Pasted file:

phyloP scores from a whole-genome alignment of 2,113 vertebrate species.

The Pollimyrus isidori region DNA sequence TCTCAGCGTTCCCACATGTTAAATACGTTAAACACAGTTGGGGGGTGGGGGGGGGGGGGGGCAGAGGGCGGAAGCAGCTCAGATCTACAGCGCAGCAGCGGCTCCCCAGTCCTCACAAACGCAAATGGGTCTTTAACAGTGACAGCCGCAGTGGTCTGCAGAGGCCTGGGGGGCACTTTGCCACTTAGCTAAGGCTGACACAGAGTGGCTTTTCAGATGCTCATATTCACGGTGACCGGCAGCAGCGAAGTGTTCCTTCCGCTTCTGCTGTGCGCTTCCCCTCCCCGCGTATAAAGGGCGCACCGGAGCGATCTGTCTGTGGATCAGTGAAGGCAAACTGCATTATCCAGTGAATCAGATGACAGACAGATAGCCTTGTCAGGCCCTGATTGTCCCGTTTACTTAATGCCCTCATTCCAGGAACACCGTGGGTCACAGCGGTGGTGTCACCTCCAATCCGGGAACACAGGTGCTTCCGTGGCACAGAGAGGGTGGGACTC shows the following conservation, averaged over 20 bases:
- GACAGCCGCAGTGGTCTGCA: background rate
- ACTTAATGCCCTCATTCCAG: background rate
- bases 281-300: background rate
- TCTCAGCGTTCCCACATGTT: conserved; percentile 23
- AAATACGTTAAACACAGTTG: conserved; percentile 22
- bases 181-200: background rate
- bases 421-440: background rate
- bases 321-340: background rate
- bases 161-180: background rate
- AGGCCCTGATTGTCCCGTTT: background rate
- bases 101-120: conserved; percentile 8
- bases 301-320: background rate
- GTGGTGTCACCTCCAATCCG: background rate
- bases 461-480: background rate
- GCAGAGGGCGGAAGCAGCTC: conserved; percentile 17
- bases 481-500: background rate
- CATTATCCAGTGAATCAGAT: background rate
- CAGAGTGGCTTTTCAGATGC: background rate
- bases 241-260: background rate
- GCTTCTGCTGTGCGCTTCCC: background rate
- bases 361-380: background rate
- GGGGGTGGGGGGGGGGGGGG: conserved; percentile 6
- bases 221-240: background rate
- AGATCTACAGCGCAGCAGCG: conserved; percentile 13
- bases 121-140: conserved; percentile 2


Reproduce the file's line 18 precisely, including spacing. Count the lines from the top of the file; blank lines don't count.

- bases 481-500: background rate